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What arms to embrace?

Sunday, April 15, 2007
Second Sunday of Easter

Readings: Acts of the Apostles 5:12-16; Psalm 117(118):2-4,22-27; Revelation 1:9-13,17-19; John 20:19-31

This is one of the most enduring images from the first weeks of the invasion and occupation of Iraq. It was published at Easter 2003. In the same explosion this Iraqi boy lost not only his arms but also his parents. He is covered in grease to help heal his wounds. Two startling comments accompanied the publication of this picture. One was from a journalist who said 'it was a price worth paying'. By what measure, or standard of currency, is such a judgement made? How many killed and maimed children are equivalent to one toppled dictator? Ten? A hundred? Hundreds? The death toll is now far in excess of that. When does the payment in human lives become too expensive, a price not worth paying? When there are too many? Or perhaps when the children are 'ours' rather than 'theirs'. Then, of course, we make a different judgement about the value of a child's life.

The other startling comment was from a doctor caring for the little boy. He said 'he would be better off dead'. It is a judgement we might be tempted to make from time to time when we cannot bear the suffering of a loved one or feel we are unable to help them any further in bearing their suffering. But again we can ask the question: how can any of us make such a judgement? By what standard of currency or value? How do we know someone would be better off dead if we do not know what death is? Perhaps it is an end to our own suffering we want, the difficulty of being in the presence of so much pain. We change channels, watch some sport or listen to some music, and forget about the terrible things that happen in some people's lives.

What has all this to do with Easter, with Thomas being invited to touch the wounded and yet glorious body of Jesus? Well, everything really. We continue to celebrate the paschal mystery of Christ, his suffering, death and resurrection. This little Iraqi boy with his arms blown off brings home to us not only the reality of sin and evil and death in the world, but the fact that there is no final judgement about what happens in this world until we stand before the throne of God. Irreparable loss has been inflicted. How can what is lost be restored?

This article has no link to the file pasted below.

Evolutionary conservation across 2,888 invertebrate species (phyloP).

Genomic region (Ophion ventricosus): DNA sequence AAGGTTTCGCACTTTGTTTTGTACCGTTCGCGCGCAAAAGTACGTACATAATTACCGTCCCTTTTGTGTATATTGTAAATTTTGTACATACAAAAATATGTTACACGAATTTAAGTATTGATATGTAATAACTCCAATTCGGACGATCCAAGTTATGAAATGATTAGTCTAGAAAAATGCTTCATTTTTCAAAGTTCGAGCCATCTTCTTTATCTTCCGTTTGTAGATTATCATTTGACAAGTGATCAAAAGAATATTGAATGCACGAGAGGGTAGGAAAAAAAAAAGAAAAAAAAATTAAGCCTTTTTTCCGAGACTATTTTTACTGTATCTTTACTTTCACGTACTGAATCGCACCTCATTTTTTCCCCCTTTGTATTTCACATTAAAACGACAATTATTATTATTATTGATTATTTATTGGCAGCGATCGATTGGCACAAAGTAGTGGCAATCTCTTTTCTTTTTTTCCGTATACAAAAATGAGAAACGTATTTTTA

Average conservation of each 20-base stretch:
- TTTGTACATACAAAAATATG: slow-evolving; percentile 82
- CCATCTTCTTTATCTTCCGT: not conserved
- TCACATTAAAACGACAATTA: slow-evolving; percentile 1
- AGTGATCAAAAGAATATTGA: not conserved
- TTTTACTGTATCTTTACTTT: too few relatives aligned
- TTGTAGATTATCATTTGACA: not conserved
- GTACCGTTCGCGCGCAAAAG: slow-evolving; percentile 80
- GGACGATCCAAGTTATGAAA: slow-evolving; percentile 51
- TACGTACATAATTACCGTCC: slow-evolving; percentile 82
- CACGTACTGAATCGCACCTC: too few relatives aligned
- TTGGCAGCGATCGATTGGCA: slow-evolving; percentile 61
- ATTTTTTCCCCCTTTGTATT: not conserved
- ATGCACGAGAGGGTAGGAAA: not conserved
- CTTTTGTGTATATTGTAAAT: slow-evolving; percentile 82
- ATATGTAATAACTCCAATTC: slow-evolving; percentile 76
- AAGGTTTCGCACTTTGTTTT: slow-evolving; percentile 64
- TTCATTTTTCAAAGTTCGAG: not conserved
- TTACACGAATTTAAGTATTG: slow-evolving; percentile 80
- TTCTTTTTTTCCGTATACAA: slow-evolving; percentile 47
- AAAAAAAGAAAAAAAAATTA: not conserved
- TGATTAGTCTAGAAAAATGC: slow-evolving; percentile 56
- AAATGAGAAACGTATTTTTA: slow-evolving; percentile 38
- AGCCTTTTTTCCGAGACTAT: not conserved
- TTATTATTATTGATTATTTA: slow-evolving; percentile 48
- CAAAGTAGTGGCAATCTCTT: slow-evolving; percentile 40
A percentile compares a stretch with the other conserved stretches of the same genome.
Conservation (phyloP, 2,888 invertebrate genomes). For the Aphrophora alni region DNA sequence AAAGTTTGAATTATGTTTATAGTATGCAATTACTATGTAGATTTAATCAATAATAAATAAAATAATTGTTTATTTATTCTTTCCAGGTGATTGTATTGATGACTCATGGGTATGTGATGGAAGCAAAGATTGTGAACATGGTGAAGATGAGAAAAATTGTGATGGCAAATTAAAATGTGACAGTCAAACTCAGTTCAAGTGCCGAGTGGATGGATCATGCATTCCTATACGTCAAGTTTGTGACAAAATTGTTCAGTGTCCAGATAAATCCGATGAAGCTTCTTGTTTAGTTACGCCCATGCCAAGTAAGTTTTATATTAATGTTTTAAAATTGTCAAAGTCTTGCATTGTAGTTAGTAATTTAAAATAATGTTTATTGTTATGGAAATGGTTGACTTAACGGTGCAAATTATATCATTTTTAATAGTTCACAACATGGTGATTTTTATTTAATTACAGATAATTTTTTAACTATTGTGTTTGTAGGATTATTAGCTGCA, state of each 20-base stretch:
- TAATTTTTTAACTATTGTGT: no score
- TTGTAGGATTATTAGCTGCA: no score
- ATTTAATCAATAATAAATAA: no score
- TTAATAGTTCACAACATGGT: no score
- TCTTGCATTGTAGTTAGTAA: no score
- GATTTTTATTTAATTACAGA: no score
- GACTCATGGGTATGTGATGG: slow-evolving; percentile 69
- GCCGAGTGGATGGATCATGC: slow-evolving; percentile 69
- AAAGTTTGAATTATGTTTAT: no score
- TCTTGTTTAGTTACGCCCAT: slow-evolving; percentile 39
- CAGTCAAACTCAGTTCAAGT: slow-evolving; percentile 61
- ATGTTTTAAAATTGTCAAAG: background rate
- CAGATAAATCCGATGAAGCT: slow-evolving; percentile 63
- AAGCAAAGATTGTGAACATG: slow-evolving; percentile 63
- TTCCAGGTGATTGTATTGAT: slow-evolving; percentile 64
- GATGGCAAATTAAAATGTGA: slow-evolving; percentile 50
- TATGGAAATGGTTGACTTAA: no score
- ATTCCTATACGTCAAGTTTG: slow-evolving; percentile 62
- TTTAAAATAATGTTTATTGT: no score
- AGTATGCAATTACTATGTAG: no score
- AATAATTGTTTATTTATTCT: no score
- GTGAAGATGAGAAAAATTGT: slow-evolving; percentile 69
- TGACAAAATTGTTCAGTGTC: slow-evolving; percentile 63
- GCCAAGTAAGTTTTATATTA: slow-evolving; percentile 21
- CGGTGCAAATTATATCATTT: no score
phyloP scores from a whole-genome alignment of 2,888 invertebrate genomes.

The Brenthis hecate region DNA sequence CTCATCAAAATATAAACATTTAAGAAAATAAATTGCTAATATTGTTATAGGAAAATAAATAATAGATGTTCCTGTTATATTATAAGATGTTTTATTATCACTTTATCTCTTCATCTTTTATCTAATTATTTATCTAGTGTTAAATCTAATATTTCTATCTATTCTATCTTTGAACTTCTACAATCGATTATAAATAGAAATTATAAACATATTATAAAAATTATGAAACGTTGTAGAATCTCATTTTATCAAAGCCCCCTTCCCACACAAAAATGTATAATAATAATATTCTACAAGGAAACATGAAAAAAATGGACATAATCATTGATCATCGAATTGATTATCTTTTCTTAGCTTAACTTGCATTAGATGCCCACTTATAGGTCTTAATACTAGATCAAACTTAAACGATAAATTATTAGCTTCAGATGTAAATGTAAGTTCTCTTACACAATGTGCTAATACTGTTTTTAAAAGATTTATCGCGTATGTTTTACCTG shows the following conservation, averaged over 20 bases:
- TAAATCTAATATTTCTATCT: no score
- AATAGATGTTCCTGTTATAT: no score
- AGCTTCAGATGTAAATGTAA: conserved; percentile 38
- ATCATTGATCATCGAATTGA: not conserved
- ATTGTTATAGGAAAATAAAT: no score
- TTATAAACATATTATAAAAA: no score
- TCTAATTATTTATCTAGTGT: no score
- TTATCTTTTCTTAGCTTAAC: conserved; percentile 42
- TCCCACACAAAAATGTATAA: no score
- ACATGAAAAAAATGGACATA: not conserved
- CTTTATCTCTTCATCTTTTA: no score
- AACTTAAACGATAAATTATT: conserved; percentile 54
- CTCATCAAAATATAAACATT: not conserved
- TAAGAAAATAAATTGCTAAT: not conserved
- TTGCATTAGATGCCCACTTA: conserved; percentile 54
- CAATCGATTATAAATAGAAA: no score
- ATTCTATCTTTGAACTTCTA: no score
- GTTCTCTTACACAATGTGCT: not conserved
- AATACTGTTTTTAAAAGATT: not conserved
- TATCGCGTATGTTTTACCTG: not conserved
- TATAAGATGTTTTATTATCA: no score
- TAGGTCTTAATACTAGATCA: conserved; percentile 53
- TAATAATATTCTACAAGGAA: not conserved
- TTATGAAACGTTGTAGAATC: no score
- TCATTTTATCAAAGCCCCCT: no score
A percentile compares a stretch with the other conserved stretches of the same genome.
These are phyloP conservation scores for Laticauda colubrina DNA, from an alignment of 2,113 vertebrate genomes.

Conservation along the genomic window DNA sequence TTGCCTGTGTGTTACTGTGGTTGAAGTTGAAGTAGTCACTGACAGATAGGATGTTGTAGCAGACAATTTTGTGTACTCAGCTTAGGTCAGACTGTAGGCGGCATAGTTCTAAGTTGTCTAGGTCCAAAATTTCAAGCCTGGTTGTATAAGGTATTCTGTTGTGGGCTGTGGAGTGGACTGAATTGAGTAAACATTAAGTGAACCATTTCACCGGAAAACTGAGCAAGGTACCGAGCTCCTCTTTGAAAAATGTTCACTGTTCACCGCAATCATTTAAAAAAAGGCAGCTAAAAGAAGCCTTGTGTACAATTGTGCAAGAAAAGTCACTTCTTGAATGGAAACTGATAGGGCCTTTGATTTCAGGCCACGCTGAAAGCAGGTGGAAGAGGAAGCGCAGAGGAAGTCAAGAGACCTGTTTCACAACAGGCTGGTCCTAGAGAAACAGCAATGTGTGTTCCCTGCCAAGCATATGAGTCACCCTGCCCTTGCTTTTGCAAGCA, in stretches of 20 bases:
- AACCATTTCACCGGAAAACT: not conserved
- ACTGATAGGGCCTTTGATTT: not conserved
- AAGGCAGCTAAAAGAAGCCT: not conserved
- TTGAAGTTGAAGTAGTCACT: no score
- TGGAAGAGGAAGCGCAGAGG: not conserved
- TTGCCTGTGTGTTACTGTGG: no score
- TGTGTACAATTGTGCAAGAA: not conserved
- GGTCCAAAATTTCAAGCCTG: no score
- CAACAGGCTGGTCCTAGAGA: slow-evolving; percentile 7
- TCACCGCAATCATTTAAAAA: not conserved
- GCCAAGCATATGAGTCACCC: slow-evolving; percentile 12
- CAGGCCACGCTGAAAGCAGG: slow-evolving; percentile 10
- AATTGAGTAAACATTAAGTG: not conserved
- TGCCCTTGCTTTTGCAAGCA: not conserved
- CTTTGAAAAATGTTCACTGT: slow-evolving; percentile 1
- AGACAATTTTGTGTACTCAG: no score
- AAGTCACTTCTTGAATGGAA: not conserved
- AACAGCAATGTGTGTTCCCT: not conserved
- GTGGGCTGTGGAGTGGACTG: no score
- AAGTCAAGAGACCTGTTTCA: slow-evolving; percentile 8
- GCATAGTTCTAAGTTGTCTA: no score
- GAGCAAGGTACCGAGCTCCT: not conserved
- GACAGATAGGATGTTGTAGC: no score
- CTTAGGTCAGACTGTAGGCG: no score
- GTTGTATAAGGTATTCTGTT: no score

Faith in the resurrection had grown strong in some Jewish circles by the time of Jesus. Their faith in the justice and fidelity of God led some to the conviction that God would, at some future time, vindicate those who had suffered and died for the sake of His name. The innocent who do not find justice here will be raised to life with God in the resurrection and those who have done evil will be raised to judgement. We find evidence of this in the Book of Daniel, in the Book of Wisdom, and in the Books of the Maccabees. The first Christians, who may well have shared this belief in the resurrection but expected that it would happen only at the end of time, came to believe instead that it had already begun with the raising of Jesus from the dead. The innocent one, unjustly and cruelly done to death, had been raised up by the Father's power. The resurrection, and the judgement, have begun. We have been given God's evaluation of our situation, God's judgement on the world. The cross of Jesus Christ is become the definitive standard of judgement for us. If you want to weigh sin, look at the cross. If you want to evaluate evil, look at the cross. But likewise, if you want to measure love, look at the cross. If you want to assess the weight or significance or relevance or reality of God, look at the cross. It is our criterion of judgement, the gold standard of sin and love, of human need and divine grace.

Curiously, then, and in the case of Jesus, God seems to agree with the journalist: 'it was a price worth paying'. Much of our language about the cross is of this kind: it is a ransom paid, a means of redemption, the sheep are ransomed by the Lamb, we are bought with the blood of Christ. The difference is that it is a price freely paid, emerging from the heart of Jesus as he conforms his will with that of his Father - it is a price worth paying because it gets its value from the obedience and love of Christ, God's Son.

And, curiously also, God does not agree with the doctor's verdict: 'he would be better off dead'. At Easter we celebrate God our creator saying, of his only son, 'he would be better off alive'. 'he would be better off fully alive', 'he would be better off eternally alive'. Life's champion is slain, yet lives to reign, as the Easter Sequence puts it. Death itself has been overcome not by some magical trick on the part of God (as if Jesus had not really died) but by God entering into the middle of sin and injustice, of ambiguity and compromise, of hatred and bitterness, of fear and isolation. From within our hell - for hell is something human beings establish - Christ has risen. His arms embrace everything. 'Fear not', he says to us, 'I am the first and the last, and the living one; I died, and behold I am alive for evermore, and I have the keys of Death and Hades' (Revelation 1:17-18).


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